Last week we decided to hike to the top of Mt. Davies as the weather was clear and the views from the top are always quite spectacular in these conditions.  We drove towards Bobs Lake and parked at the usual place where the gasline crosses the Cook Bay Road not very far past the Vancouver Island Hydro line. However, we dawdled through the forest and along the gravel road, stopping to cut branches and look at butterflies and other things so changed our destination to the closer Bloody Mountain viewpoint on the south slopes of Mt. Davies.  Not far off this trail are a couple of beaver ponds one of which had lots of the bright yellow flowers of Bladderwort. I don't have time to go into all the interesting details of this common native plant, but have to mention that while it's flowers are really quite attractive beneath the surface of the water it's stems are dotted with tiny animal traps, in this case bladders.  In fact it's a carnivorous plant like the above ground annual Sundew that is also quite common on Texada.  That catches insects with sticky hairs on the rounded pink leaves.

Go on the web to see more pictures and read about the trapping process.    In my photo the large green leaves belong to the yellow flowered water lilies. These usually rest on the surface of the water, but the spell of dry weather has partially dried up the pond and left the stems exposed.

The bright yellow flowers of the pond plant Bladderwort are usually the only part of the plant that shows above the water surface.

Friday, August 9, 2013

Next Hike

The next hike will be on Saturday, 10th August.
We meet at the Ballpark in Gillies Bay at 10:00am

Last week we drove south on Bell Road and circled around the east side of Bobs Lake to park on the gas line just past the entrance to the campground. Hiking south on the pipeline took us across the Anderson Bay Rd and on through the forest until we again met up with the Anderson Bay Rd near the start of the popular Twin Peaks trail.  At this point we were just south of Angel Lake so to reach our lunch spot on the north side of the lake we had to walk west along the good road then north until we reached the short access road in to the lake side.  This part of Texada has many wetlands and small lakes and it seems to have an above average number of resident beaver.  We saw a very well used beaver trail that crossed the main road at a point close to both Angel Lake and a large pond and at a different spot on the same road we saw where a medium sized pine tree had been cut and dragged over the road and into the beaver pond next to it. On the far side of the lake the large beaver lodge had had a couple of freshly debarked logs added to it very recently.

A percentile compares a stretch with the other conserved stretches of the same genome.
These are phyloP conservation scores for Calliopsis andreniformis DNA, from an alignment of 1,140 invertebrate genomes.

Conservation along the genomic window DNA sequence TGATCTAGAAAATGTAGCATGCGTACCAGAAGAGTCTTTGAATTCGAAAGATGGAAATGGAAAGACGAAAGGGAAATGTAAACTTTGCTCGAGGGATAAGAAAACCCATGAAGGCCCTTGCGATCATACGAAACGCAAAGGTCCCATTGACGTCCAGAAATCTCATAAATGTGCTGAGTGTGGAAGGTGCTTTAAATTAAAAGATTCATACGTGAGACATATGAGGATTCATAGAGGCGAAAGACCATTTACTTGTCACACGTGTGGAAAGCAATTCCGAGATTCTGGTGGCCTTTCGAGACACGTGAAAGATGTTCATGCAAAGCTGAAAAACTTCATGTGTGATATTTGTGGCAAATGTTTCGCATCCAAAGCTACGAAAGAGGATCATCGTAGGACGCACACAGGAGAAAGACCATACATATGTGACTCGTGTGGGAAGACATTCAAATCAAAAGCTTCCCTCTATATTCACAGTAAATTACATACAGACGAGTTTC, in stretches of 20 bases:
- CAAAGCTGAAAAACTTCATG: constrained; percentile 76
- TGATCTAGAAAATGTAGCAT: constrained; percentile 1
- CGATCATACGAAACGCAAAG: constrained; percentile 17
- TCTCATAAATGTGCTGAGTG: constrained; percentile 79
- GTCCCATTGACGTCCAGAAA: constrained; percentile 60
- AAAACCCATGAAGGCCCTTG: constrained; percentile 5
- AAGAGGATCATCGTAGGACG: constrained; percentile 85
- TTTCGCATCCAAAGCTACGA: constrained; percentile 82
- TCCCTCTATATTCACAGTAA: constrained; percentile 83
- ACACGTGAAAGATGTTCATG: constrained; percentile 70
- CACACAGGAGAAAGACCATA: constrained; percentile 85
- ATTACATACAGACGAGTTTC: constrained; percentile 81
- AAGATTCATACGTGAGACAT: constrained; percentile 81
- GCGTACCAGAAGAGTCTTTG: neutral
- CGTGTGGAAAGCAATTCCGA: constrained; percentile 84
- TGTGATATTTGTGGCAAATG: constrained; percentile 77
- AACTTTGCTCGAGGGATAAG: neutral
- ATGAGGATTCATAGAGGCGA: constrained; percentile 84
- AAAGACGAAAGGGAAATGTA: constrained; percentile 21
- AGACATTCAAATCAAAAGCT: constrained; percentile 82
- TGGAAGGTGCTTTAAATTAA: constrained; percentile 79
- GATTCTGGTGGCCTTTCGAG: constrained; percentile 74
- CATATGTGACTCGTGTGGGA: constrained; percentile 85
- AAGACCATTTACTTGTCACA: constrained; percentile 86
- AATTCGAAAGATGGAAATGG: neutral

At Angel Lake for lunch.

Friday, August 2, 2013

Next Hike

The next hike will be on Saturday, 3rd August.
We meet at the Ballpark in Gillies Bay at 10:00am

Last week we drove south from Gillies Bay and parked on the Davie Bay road at the top of the last hill before the bay. The hike took us along the first part of the road to Ken's Place and then down through the forest to the pocket beaches near the mouth of Eagle Creek.  We had lunch at the first bay and then hiked over a grassy bluff to the beach at the mouth of the creek.  My photo this week was taken at the first pocket beach and is of an outcrop of ancient lava rock that has been smoothed by the sea.  I imagine the breaking waves are sweeping the fine shingle pebbles repeatedly against the surface of the rock and producing these lovely smooth bumps and hollows. 

This stretch of coastline has several very small bays [the pocket beaches] separated by steep rocky headlands with a mix of grassy and forested bluffs backing the coastline. Access is by old logging road and winding trails.  It's a very lovely area and not so easy to reach on foot or by boat.  

Wonderfully smooth rocks running out into the beach near Eagle Creek.